‘Too Many Damn Long Movies’: Director Alexander Payne Shares Thoughts On The Current State Of Big-Screen Films, And I’ve Never Felt So Seen

 Alexander Payne on stage at the European Premiere and Cunard Gala screening of “The Holdovers" during the 67th BFI London Film Festival at The Royal Festival Hall.
Alexander Payne on stage at the European Premiere and Cunard Gala screening of “The Holdovers" during the 67th BFI London Film Festival at The Royal Festival Hall.

During his career, Alexander Payne has ventured to “The Cornhusker State” for Nebraska and worked in Hawaiian locations with George Clooney for The Descendants. One details those two well-known movies of his have in common is that they didn’t exceed two hours. In more recent years, there have arguably been a lot more big-screen movies that have had way longer run times. With that in mind, the Oscar-winning director recently talked about the current state of cinema in that regard. To him, there are “too many damn long movies,” and I’ve never felt so seen.

When you watch a Marvel movie like the three-hour-long Avengers: Endgame or flicks from James Cameron or Martin Scorsese, you know you’ll be spending a good portion of your day in the theater. However, is that good for moviegoers? The About Schmidt helmer spoke at the Middleburg Film Festival (via IndieWire) about his view on theatrical run times:

You want your movie to be as short as possible. There are too many damn long movies these days.

There are plenty of acclaimed films that run long, including Titanic, Gone with the Wind and The Sound of Music. More recently, possible Oscar contender Oppenheimer has a run time of about three hours. Also, James Cameron's Avatar: The Way of Water is 3 hours and 12 minutes. (Cameron's explanation for the length was that he wanted to further explore the characters, story, relationships and emotions effectively). Because it’s been 13 years since the first installment in that series came out, I can understand why Cameron wanted to give audiences the full-fleshed story they’ve been waiting for. But then again, I have to say it can be difficult to sit through such a long flick. (We've all had those moments in the theater in which are legs are becoming stiff or we're in need of a bathroom break.) So I can't fully disagree with what the director is saying.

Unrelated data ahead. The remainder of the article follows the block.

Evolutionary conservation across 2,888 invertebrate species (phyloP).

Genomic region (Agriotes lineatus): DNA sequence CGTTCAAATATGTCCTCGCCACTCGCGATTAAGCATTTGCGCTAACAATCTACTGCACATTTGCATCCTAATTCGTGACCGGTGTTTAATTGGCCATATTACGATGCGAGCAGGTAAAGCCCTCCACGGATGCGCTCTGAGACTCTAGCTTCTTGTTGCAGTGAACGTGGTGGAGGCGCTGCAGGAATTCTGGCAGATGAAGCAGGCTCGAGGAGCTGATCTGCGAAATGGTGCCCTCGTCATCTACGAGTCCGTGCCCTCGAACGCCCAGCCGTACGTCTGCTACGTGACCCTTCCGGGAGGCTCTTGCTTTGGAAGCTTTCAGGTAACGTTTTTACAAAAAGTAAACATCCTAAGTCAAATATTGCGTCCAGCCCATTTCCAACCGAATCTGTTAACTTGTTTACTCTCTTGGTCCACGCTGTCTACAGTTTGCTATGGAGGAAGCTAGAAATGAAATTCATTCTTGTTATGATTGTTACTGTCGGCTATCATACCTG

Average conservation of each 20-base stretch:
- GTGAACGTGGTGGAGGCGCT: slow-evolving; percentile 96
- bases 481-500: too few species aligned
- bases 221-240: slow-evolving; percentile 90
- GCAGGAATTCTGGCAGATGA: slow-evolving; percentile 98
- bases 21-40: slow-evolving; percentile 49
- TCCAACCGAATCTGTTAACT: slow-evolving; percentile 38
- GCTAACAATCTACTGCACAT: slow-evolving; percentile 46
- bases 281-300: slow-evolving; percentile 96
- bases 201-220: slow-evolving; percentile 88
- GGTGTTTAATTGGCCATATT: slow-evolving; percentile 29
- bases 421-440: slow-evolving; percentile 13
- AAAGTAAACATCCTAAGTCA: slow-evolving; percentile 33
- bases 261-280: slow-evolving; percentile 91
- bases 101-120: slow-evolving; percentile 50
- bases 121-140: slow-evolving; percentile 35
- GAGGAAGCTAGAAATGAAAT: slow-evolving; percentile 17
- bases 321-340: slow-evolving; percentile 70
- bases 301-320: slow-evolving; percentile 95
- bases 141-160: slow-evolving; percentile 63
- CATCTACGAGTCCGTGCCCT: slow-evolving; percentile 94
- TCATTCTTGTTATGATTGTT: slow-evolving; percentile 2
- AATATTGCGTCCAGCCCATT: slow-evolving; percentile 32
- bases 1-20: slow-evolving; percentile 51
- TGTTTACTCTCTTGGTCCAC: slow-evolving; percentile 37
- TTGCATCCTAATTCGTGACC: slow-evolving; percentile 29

Martin Scorsese’s Killers of the Flower Moon, which just opened in theaters, also plays for nearly three and a half hours. The New Hollywood-era director has defended his long runtime by arguing that people watch stage productions for that length of time and do the same when it comes to binge-watching TV shows. That's a good point, too and further drives home the point that filmmakers simply have varying views on this topic. But to be clear, Alexander Payne isn't exactly saying that he’s against long films. He shared even more thoughts, saying:

If your movie’s three and a half hours at least let it be the shortest possible version of a three half hour movie. Like ‘The Godfather Part II’ [and] ‘Seven Samurai’ are super tight three and a half hour movies and they go by like that. So there’s no ipso facto judgment about length.

The Election director clearly believes in ripping off the bandage, so to speak. Based on his work, it appears he doesn’t feel the need to prolong any elements of his movies and for the runtime to be as natural as possible. In short (ignore the pun), Alexander Payne simply believes in telling a good story and ensuring that the runtime is fitting for that story and not superfluous, it seems. Funnily enough, Payne thought his new dramedy, The Holdovers, was shorter than he initially thought. All in all, a long film can be throughly engaging but, guys, when it's warranted, there's nothing wrong with keeping a production nice and tight.

Be sure to check out The Holdovers, which opens in theaters on October 27 as part of the schedule of 2023 new movie releases.